The 43-year-old self-taught culinarian also counts himself lucky to have found “a handful of really good local producers” he relies on for his dishes at the seafood-centric The Naked Finn. The barramundi he uses, for instance, is grown and harvested not in its native Australia, but from a fish farm located on Semakau island off the southern shores of Singapore.

“The fish farm’s cold chain process keeps the fish, especially the all-important skin, in top condition for pan-frying,” describes chef Tan. “If the fish isn’t fresh enough, the skin breaks easily from the fillet, making it much harder to cook right.”

For chefs like Truesdale-Jutras and Oviedo who are just getting started on their journey of discovery, there have been more pleasant surprises than underwhelming ones. Seeing local ingredients with a relatively new eye allows the duo to conjure creative interpretations of international classics using local ingredients.

Chefs Oliver-Truesdale-Jutras and Phoebe Oviedo - locavorism and Singapore restaurants

Chefs Oliver-Truesdale-Jutras and Phoebe Oviedo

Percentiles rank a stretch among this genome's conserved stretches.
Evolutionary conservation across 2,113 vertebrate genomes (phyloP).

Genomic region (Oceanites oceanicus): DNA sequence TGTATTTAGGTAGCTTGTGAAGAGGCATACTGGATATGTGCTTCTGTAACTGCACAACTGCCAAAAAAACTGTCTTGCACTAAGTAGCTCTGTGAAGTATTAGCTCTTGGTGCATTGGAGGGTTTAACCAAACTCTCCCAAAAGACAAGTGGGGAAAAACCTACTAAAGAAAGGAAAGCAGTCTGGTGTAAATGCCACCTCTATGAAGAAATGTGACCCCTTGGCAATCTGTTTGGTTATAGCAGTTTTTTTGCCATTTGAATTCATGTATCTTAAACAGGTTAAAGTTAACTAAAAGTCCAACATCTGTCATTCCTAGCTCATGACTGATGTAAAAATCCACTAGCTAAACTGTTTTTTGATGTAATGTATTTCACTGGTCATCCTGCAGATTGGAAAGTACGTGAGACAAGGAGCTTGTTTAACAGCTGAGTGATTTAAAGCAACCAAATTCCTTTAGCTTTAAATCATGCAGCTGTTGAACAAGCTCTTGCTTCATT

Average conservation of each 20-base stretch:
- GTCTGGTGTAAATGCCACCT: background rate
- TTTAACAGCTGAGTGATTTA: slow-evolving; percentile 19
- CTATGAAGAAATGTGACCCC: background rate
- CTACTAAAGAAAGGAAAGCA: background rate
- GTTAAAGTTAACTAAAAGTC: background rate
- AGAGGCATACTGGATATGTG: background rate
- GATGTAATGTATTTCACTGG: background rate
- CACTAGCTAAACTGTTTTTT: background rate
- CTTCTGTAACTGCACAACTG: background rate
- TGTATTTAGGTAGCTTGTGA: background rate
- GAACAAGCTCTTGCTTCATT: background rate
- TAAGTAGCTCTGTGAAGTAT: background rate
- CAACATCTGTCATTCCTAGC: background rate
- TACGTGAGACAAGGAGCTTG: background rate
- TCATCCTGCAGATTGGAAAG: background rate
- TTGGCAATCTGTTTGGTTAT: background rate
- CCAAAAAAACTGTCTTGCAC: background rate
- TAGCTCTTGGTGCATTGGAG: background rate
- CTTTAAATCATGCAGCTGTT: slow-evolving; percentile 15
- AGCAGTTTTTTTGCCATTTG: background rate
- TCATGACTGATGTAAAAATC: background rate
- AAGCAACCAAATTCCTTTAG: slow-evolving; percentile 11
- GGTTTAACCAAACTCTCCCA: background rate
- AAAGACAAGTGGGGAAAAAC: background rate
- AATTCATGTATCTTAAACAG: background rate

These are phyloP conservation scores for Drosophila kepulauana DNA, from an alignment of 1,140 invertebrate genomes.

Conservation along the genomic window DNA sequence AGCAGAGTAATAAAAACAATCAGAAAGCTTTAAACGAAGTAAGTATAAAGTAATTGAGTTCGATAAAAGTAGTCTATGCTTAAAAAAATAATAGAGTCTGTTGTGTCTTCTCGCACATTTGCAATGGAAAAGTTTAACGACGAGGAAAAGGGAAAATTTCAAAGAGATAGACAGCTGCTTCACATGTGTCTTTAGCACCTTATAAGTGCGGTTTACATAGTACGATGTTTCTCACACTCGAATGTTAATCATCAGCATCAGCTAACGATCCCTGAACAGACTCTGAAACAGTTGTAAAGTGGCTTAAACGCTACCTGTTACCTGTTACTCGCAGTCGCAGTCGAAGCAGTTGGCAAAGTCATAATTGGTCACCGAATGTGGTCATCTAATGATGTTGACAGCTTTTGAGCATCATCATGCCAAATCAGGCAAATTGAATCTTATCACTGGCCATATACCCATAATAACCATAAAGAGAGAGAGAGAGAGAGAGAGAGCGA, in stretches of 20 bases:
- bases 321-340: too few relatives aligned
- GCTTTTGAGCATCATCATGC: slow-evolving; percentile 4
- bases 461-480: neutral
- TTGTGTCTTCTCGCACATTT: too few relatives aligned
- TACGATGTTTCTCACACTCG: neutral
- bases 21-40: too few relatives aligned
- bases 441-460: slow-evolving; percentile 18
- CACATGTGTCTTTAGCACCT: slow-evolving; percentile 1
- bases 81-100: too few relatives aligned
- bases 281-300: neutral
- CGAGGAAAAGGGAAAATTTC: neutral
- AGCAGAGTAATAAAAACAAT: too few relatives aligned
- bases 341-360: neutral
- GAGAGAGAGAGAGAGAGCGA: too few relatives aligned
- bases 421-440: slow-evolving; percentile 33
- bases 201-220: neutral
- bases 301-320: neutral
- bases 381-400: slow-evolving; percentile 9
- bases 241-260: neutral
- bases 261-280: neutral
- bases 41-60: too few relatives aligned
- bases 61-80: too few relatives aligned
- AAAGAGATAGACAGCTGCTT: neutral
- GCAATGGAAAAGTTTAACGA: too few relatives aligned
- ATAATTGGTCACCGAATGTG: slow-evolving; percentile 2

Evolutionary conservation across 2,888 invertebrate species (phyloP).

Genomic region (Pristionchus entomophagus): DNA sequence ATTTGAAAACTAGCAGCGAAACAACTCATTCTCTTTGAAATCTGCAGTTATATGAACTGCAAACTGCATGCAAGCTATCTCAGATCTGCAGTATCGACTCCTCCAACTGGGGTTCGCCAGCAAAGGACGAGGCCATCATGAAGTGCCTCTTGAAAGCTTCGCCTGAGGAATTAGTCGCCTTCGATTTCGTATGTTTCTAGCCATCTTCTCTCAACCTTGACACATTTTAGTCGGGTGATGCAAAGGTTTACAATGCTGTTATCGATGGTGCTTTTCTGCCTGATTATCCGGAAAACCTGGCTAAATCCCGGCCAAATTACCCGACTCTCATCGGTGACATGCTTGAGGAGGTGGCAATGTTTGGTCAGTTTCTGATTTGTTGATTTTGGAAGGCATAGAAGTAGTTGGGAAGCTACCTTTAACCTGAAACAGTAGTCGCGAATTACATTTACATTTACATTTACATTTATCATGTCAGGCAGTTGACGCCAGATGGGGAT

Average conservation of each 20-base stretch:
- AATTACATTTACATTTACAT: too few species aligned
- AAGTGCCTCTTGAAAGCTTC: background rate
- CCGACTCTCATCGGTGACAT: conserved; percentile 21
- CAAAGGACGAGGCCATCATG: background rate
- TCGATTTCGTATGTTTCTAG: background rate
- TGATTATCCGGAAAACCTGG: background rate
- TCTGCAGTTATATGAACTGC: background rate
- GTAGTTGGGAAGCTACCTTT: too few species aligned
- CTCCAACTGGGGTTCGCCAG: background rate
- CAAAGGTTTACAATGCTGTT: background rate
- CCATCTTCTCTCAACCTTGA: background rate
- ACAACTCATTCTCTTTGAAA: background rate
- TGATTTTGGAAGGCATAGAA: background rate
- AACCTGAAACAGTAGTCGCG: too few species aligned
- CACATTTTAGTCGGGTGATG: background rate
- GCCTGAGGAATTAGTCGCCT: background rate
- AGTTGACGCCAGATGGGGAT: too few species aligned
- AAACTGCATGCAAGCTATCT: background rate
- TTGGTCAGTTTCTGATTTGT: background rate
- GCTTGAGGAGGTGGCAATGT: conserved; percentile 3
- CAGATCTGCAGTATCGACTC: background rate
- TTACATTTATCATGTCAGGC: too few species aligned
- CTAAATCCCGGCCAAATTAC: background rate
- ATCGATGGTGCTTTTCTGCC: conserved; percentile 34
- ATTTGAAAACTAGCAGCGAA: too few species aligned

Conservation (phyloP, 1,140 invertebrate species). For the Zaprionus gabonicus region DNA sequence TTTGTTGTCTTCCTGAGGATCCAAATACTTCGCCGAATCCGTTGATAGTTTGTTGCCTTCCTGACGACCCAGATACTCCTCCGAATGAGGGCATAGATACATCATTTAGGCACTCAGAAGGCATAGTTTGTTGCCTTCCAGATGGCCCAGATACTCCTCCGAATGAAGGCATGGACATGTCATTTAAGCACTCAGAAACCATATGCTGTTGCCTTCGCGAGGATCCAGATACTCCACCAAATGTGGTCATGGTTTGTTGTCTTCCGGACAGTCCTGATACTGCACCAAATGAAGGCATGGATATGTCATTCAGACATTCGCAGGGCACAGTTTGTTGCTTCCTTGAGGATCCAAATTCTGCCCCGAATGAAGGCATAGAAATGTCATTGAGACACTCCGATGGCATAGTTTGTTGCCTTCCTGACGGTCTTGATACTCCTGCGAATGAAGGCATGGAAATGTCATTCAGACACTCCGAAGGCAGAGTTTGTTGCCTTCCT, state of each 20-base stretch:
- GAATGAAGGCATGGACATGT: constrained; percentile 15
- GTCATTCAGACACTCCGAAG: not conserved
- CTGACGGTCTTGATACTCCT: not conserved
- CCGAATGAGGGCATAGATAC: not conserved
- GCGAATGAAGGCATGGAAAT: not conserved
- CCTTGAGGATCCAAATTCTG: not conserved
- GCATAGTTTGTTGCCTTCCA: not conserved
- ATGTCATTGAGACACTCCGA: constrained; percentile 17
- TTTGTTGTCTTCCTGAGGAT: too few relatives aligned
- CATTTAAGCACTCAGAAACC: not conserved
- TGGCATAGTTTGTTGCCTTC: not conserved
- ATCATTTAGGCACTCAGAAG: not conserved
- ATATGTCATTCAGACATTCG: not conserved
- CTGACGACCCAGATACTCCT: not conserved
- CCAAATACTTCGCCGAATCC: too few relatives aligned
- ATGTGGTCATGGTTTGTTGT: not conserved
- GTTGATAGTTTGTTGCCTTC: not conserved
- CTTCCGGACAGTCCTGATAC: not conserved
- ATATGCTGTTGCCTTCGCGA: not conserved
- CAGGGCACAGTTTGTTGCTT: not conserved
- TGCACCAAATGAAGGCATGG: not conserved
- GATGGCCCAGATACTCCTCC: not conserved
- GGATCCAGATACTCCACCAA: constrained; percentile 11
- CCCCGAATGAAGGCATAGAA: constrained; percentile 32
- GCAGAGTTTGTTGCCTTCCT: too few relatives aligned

One such dish on OFC’s menu is the black bean strozzapreti, a pasta dish featuring home-grown mushrooms (from a farm in Kranji), locally-produced silken tofu, and oxalis leaves from the working farm at the restaurant. Elsewhere, General Tao’s Toad is a play on a much-joked about oriental chicken dish, this time featuring frog legs from a frog farm in Jurong.

Growing The Movement

Curious and discerning minds aside, the locavore experience of chefs such as Truesdale-Jutras and Oviedo can help the locavore movement take off in Singapore by bringing new ideas to the table. The Canadian duo is spearheading a Farmers and Healers Market at OFC in August this year—a get together of locals, chefs and growers that’s a regular fixture in cities with a strong farm-to-table culture.

Edible garden at OFC - locavorism and Singapore restaurants

Edible garden at OFC

Chef Tan views these initiatives favourably. “Ultimately, restaurants, farms and diners are in a symbiotic relationship when it comes to locavore cuisine,” he says. “When diners ask for better quality from restaurants, and restaurants push local farms to produce better quality ingredients for them to buy, the farms will do just that.”

As of now, chef Truesdale-Jutras feels that the restaurants here that seem to pride themselves on the chef-farmer connection, as opposed to a chef-supplier connection, is still few and far between. In the cutthroat local culinary scene, practicality still reigns supreme. But, with more and more local farms stepping up and proving their worth, perhaps the next three-star Michelin joint in Singapore will be one who’d be proudly flying the locavore banner.

Locavore-lah, perhaps?


This story was first published in Wine & Dine’s Sep/Oct 2018 issue – Behind The Scenes At Singapore’s Top Restaurants.